• The name of the new board and its standards. The Trustees propose to name the new board the 'International Sustainability Standards Board (ISSB)'. The new board’s standards would be known as ‘IFRS sustainability standards’.
    • The composition of the ISSB. The new board would normally comprise 14 members. The members of the ISSB would appointed by the Trustees. A minority of ISSB members could be part-time members. The main qualifications for membership of the ISSB would be professional competence and relevant professional experience. The board would comprise three members from the Asia-Oceania region, three members from Europe, three members from the Americas, one member from Africa, and four members appointed from any area. The Chair would be chosen by the Trustees from among the full-time members as would a potential Vice-Chair be.

    Please click to access the proposed amendments on the IASB website. Comments are requested by 29 July 2021.

    Feedback statement

    In September 2020, the Trustees published a consultation paper to assess demand for global sustainability standards and what role the Foundation might play in the development of such standards. They received 577 comment letters indicating great international demand for global sustainability standards and broad support for establishing a standard setter for these standards under the governance of the IFRS Foundation. The feedback statement summarises the responses and states how the Trustees have responded to the feedback.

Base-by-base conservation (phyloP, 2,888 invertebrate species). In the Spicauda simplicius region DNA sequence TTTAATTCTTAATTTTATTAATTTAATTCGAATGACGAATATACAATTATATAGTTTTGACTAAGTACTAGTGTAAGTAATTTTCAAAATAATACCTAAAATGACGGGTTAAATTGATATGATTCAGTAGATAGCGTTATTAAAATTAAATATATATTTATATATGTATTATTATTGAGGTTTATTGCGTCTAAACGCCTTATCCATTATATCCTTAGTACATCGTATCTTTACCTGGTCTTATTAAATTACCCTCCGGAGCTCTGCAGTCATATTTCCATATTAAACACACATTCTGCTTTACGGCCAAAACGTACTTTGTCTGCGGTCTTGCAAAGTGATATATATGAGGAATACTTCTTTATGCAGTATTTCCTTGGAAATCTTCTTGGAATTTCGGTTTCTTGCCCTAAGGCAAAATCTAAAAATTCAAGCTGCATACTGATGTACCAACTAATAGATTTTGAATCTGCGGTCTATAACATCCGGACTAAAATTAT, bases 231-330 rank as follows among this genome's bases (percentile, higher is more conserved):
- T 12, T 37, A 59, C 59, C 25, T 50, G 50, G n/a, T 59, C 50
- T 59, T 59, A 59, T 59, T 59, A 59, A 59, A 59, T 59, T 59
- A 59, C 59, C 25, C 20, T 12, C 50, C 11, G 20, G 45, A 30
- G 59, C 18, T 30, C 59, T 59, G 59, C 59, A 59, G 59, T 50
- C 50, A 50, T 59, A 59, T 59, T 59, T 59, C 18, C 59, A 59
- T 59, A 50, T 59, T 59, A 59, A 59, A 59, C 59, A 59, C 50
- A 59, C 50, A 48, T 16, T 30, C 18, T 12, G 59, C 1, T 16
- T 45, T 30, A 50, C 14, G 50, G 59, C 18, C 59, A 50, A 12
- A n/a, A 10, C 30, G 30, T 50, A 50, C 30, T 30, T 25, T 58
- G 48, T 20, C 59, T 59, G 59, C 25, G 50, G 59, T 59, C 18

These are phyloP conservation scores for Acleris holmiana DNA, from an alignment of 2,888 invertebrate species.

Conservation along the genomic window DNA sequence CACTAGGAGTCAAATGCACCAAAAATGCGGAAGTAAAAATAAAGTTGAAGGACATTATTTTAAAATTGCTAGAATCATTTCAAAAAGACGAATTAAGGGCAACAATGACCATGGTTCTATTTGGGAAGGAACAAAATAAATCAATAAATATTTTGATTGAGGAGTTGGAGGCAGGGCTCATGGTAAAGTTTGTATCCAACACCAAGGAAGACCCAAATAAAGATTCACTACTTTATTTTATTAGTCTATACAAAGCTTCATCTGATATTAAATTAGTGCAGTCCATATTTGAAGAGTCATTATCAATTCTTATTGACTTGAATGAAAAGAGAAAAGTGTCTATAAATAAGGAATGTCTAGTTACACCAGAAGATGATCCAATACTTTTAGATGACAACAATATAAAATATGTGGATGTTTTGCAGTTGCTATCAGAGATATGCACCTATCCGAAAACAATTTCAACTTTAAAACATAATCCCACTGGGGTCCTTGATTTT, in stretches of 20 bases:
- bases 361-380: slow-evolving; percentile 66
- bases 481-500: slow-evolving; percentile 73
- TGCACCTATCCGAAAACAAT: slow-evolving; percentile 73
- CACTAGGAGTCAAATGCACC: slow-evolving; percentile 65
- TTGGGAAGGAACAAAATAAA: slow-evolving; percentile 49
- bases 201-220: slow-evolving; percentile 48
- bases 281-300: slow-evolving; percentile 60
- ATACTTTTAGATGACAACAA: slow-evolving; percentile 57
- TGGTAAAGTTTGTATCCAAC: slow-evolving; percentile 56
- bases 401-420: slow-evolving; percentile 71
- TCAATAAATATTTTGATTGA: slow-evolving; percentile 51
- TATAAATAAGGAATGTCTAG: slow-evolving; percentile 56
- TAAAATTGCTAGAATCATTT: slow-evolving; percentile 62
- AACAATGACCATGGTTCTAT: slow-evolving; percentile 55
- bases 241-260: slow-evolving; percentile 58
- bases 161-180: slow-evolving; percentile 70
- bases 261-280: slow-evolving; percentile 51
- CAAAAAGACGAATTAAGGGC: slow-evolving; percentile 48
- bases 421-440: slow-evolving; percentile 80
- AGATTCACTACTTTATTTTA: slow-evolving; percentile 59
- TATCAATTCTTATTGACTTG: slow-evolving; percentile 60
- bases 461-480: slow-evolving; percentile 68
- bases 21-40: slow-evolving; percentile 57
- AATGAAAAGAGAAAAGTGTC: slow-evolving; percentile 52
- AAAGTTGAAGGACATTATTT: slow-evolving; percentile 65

Please click to access the feedback statement on the IASB website.

    A press release announcing the publication of the proposed amendments to the Constitution and the feedback statement is available on the IASB website.

    In addition, see Deloitte's IFRS in Focus on the proposed amendments.

    EFRAG (European Financial Reporting Advisory Group) (dk green) Image

    EFRAG BCUCC briefing

    30 Apr 2021

    The Secretariat of the European Financial Reporting Advisory Group (EFRAG) has published a briefing ​paper as part of the EFRAG strategy to stimulate debate on the IASB discussions on how to account for ​business combinations under common control.

    For the briefing paper, the EFRAG Secretariat has ​considered how the ​​proposals in the IASB discussion paper would apply to specific transfers of businesses under common control, in particular those that raise questions about the application of IFRSs. The briefing paper does not include questions to constituents. However, constituents are invited to express their views on the topic when responding to the EFRAG draft comment letter​.​

    Please click to access the briefing paper through the press release on the EFRAG website.

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    IFRS Foundation to hold virtual conference

    29 Apr 2021

    The IFRS Foundation has announced its annual conference will be held virtually on 3–4 June 2021 due to covid-19 restrictions.